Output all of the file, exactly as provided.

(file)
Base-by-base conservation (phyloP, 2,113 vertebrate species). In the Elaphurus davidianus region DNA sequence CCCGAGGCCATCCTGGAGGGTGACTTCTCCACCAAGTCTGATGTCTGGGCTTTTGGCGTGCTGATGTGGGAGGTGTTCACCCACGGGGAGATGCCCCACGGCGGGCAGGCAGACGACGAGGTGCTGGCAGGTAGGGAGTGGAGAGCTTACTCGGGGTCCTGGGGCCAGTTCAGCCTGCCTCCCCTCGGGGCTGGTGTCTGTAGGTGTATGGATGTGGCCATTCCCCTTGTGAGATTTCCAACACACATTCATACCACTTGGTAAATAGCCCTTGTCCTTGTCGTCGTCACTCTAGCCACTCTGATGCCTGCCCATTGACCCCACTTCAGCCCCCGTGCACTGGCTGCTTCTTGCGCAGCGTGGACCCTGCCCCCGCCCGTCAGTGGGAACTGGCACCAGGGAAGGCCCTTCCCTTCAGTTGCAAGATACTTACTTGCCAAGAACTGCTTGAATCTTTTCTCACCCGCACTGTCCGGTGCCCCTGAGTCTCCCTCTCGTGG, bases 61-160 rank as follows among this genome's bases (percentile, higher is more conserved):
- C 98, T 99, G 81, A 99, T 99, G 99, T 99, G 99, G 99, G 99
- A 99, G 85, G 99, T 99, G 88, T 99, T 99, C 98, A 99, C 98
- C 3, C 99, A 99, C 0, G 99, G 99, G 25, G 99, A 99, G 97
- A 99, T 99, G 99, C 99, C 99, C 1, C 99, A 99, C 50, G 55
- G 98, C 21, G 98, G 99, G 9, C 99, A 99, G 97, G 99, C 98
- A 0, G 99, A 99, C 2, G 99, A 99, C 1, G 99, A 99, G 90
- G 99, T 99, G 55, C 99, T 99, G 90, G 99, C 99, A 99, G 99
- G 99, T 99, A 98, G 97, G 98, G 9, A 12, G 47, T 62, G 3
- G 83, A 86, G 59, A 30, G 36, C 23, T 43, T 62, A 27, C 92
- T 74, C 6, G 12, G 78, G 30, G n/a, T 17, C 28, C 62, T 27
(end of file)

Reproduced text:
Base-by-base conservation (phyloP, 2,113 vertebrate species). In the Elaphurus davidianus region DNA sequence CCCGAGGCCATCCTGGAGGGTGACTTCTCCACCAAGTCTGATGTCTGGGCTTTTGGCGTGCTGATGTGGGAGGTGTTCACCCACGGGGAGATGCCCCACGGCGGGCAGGCAGACGACGAGGTGCTGGCAGGTAGGGAGTGGAGAGCTTACTCGGGGTCCTGGGGCCAGTTCAGCCTGCCTCCCCTCGGGGCTGGTGTCTGTAGGTGTATGGATGTGGCCATTCCCCTTGTGAGATTTCCAACACACATTCATACCACTTGGTAAATAGCCCTTGTCCTTGTCGTCGTCACTCTAGCCACTCTGATGCCTGCCCATTGACCCCACTTCAGCCCCCGTGCACTGGCTGCTTCTTGCGCAGCGTGGACCCTGCCCCCGCCCGTCAGTGGGAACTGGCACCAGGGAAGGCCCTTCCCTTCAGTTGCAAGATACTTACTTGCCAAGAACTGCTTGAATCTTTTCTCACCCGCACTGTCCGGTGCCCCTGAGTCTCCCTCTCGTGG, bases 61-160 rank as follows among this genome's bases (percentile, higher is more conserved):
- C 98, T 99, G 81, A 99, T 99, G 99, T 99, G 99, G 99, G 99
- A 99, G 85, G 99, T 99, G 88, T 99, T 99, C 98, A 99, C 98
- C 3, C 99, A 99, C 0, G 99, G 99, G 25, G 99, A 99, G 97
- A 99, T 99, G 99, C 99, C 99, C 1, C 99, A 99, C 50, G 55
- G 98, C 21, G 98, G 99, G 9, C 99, A 99, G 97, G 99, C 98
- A 0, G 99, A 99, C 2, G 99, A 99, C 1, G 99, A 99, G 90
- G 99, T 99, G 55, C 99, T 99, G 90, G 99, C 99, A 99, G 99
- G 99, T 99, A 98, G 97, G 98, G 9, A 12, G 47, T 62, G 3
- G 83, A 86, G 59, A 30, G 36, C 23, T 43, T 62, A 27, C 92
- T 74, C 6, G 12, G 78, G 30, G n/a, T 17, C 28, C 62, T 27